posted by qvantamon at 11:51 AM on August 21, 2006

Okay, you've already figured out how you're going to catch it? From the catching to the eating seems like a short step.
posted by Sara Anne at 11:59 AM on August 21, 2006

Best answer: The danger wouldn't really be in anything happening to your stomach--the danger is the wasp stinging the inside of your throat on the way down. Even the comparatively minor amount of swelling a sting causes if you're not allergic to any degree can be dangerous--swelling right inside the throat is a good way to close off the airway at worst; at best it'll be a miserable experience.
posted by Drastic at 12:02 PM on August 21, 2006 [1 favorite]

ROTC Survival Training saves the day! Ok - I never actually performed this, but I did instigate a wager against our favorite schoolyard scapegoat: eat that cricket scurrying across the floor in study hall and we'll pay for your lunch.

Kid says no problem - all you have to do is shake the bastards real quick like to get them briefly incapacitated and in a state of shock and they go down with substantially less kicking and screaming on the way. He snatched that poor thing up, shook his fists like a prize fighter over his shoulders (rap, rap) and downed that stunned sucker like a pro.
posted by prostyle at 12:14 PM on August 21, 2006

Get small (but considerably thick) ziploc plastic bag. Put wasp inside. Close. Swallow.

I think this would constitute a choking hazard.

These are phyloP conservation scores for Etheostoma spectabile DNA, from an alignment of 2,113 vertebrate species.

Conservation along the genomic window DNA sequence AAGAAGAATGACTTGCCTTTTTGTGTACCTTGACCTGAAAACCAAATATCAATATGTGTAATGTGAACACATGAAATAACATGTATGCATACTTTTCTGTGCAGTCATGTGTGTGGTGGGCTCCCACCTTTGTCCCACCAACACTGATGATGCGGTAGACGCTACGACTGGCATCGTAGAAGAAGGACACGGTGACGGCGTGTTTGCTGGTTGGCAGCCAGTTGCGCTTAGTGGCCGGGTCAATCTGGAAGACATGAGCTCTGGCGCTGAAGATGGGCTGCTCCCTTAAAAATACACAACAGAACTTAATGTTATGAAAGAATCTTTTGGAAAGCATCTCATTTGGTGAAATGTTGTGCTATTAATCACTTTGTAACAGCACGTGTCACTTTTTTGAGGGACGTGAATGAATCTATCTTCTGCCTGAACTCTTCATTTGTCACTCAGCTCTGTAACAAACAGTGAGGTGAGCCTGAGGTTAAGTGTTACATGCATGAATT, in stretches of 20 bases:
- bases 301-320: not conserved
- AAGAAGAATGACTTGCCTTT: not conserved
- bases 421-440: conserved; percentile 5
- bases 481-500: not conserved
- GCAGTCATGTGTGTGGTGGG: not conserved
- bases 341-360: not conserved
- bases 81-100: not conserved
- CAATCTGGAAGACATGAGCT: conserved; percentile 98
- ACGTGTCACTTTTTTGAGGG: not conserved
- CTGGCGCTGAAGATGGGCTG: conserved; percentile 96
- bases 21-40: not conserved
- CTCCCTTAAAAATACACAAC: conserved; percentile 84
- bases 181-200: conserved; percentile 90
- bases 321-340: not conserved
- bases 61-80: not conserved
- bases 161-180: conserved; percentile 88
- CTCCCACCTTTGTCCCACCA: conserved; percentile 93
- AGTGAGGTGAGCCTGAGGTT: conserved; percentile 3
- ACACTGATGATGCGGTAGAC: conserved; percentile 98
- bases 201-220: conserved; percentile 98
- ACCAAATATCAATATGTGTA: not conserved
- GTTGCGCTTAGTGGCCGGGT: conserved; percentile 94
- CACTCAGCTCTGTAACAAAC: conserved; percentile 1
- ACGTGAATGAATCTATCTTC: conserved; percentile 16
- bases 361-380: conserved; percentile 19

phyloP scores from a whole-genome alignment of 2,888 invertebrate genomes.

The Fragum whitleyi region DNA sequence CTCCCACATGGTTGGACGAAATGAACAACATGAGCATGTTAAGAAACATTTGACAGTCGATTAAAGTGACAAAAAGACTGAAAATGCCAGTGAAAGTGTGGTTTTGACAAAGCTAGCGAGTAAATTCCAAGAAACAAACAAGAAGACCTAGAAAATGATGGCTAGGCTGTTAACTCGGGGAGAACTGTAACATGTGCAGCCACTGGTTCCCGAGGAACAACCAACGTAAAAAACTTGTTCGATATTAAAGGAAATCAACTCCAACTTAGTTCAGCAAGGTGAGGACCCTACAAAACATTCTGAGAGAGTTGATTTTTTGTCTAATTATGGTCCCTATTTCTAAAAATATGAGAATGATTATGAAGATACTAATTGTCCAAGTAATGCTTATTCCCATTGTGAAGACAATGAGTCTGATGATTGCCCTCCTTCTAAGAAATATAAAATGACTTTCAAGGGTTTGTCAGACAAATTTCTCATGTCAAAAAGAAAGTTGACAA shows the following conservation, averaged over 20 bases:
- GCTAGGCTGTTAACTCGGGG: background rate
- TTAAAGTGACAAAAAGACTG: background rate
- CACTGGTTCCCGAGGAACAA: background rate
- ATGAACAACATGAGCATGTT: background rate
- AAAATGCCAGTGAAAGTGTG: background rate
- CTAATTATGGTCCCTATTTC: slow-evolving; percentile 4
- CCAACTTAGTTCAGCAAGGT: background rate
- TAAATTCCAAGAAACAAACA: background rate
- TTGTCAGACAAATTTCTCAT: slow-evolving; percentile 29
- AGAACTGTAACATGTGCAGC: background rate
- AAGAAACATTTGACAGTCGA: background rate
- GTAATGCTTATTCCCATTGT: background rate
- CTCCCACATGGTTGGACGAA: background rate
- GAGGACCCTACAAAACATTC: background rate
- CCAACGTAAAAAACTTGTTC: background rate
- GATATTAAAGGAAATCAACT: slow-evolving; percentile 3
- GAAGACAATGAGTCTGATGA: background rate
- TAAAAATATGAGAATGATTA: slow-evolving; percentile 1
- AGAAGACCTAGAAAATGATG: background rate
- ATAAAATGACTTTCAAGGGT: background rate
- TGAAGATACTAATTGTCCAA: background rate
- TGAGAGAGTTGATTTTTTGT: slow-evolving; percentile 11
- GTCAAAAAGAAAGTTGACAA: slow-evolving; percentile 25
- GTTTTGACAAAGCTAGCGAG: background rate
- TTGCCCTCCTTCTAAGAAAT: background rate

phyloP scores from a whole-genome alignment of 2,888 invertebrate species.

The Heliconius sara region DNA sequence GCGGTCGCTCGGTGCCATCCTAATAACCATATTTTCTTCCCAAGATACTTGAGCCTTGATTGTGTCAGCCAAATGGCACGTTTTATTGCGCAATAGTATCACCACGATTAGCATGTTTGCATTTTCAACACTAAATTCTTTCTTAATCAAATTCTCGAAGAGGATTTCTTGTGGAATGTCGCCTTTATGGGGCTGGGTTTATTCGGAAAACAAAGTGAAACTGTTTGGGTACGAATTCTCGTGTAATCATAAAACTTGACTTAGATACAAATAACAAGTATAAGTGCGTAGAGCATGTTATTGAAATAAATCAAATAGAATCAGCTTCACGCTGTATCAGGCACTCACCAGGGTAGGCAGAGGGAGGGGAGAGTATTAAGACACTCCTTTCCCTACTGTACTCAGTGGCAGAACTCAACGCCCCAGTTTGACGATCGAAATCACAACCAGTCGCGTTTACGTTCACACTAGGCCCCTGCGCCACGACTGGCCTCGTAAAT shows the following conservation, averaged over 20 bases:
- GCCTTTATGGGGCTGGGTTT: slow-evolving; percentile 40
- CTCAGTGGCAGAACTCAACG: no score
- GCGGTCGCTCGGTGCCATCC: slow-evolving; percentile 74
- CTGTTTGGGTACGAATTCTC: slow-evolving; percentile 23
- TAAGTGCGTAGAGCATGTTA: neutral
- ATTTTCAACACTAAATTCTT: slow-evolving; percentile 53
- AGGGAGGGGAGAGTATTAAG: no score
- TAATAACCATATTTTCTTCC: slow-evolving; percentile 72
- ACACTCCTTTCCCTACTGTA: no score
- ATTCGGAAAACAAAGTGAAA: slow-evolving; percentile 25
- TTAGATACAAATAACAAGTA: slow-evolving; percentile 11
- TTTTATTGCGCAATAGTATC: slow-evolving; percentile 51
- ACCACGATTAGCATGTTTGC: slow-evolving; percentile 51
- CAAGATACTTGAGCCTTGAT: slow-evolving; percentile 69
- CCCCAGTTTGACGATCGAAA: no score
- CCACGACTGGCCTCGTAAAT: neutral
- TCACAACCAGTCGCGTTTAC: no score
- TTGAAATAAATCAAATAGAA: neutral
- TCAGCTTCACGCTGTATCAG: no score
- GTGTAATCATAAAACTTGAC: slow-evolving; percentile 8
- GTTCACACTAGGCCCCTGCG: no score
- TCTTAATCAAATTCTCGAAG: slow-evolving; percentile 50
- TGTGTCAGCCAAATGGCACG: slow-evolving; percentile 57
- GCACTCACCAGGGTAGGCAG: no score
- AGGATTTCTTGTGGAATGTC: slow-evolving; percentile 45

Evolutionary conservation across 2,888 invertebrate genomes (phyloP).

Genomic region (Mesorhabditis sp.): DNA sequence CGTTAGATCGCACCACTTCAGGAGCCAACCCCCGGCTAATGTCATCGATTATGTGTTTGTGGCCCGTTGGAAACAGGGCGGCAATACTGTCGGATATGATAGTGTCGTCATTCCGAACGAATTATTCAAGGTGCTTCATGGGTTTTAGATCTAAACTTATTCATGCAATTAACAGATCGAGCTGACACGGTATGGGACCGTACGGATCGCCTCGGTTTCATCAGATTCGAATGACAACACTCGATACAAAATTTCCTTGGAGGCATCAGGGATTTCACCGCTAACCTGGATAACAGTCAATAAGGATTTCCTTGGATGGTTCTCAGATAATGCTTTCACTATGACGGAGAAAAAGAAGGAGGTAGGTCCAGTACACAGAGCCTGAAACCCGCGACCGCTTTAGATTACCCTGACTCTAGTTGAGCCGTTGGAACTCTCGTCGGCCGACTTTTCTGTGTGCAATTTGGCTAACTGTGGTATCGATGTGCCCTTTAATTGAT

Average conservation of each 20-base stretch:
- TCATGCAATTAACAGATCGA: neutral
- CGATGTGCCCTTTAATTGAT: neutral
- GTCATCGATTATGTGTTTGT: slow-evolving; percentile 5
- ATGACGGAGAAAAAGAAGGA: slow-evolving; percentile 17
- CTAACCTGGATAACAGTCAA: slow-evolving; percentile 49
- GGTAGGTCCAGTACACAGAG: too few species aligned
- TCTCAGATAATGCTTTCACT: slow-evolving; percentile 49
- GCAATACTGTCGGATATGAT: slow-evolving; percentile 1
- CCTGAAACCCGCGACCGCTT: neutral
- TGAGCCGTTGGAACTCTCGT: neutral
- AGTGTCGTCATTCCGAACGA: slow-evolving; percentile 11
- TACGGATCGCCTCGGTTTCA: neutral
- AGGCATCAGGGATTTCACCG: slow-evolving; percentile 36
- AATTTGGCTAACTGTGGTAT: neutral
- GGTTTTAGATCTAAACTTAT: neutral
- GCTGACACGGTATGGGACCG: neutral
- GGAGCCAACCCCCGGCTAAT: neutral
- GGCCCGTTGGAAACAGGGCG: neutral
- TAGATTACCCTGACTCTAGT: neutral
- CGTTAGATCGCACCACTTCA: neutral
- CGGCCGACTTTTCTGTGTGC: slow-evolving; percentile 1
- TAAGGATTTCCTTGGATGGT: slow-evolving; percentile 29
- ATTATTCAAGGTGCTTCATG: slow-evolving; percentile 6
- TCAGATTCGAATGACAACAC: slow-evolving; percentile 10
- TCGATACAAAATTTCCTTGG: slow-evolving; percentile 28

Per the above post (about swelling throat stings), I think choking would be the real danger here. Cut the stinger off. After that, it wouldn't matter what happened next.
posted by cowbellemoo at 12:16 PM on August 21, 2006

Swallow it with a large spider. Then swallow a bird to catch the spider, then swallow a cat to catch the bird. Let us know if you need help after that point.

Warning: Perhaps you'll die.
posted by hydrophonic at 12:16 PM on August 21, 2006 [57 favorites]

Response by poster: Catching is easy -- the wasp reponsible for this ask mefi question is slowly drowning in a water bottle. A note for future wasp-eaters: this is a good way to immobilize the wasp and its stinger.

No one, at this current time, has eaten any wasps for fear of throat swelling.
posted by sleslie at 12:20 PM on August 21, 2006

Response by poster: (er, no one here at the place full of dare-happy miscreants I work with has eaten the wasp).
posted by sleslie at 12:23 PM on August 21, 2006 [1 favorite]

Best answer: My cat did once.

Her cheek swelled up real nice from being stung on the inside. She looked hilarious for at least three days - like she had the mumps. After that, she stopped chasing wasps and bees.

If you have to learn that lesson first-hand like she did, have fun.
posted by jellicle at 2:09 PM on August 21, 2006

Skunks eat wasps.
posted by mlis at 4:55 PM on August 21, 2006

A first hand account of wasps and their effects on the human tongue:

I was on my leadership course in the army, taking a break between drill instruction when Baxter caught a wasp with his bare hands. He held it up to my face and I stuck my tongue out in jest...the bugger bit me right on the tip of my tongue. Within a minute it felt as if someone had punched me in the jaw. My tongue didn't swell up much, but my whole mouth was sore. Wouldn't ya know it, I was the next one up to give a drill lesson (present arms) to the other candidates. I managed to shout (err...project) my way through without any issues, and by then end of the 45 minute lecture felt normal once again.

My guess is the tongue is a large enough muscle that it can take the sting pretty well, but I'd hate to image what would have happened it had stung my throat or the roof of my mouth.
posted by furtive at 5:57 PM on August 21, 2006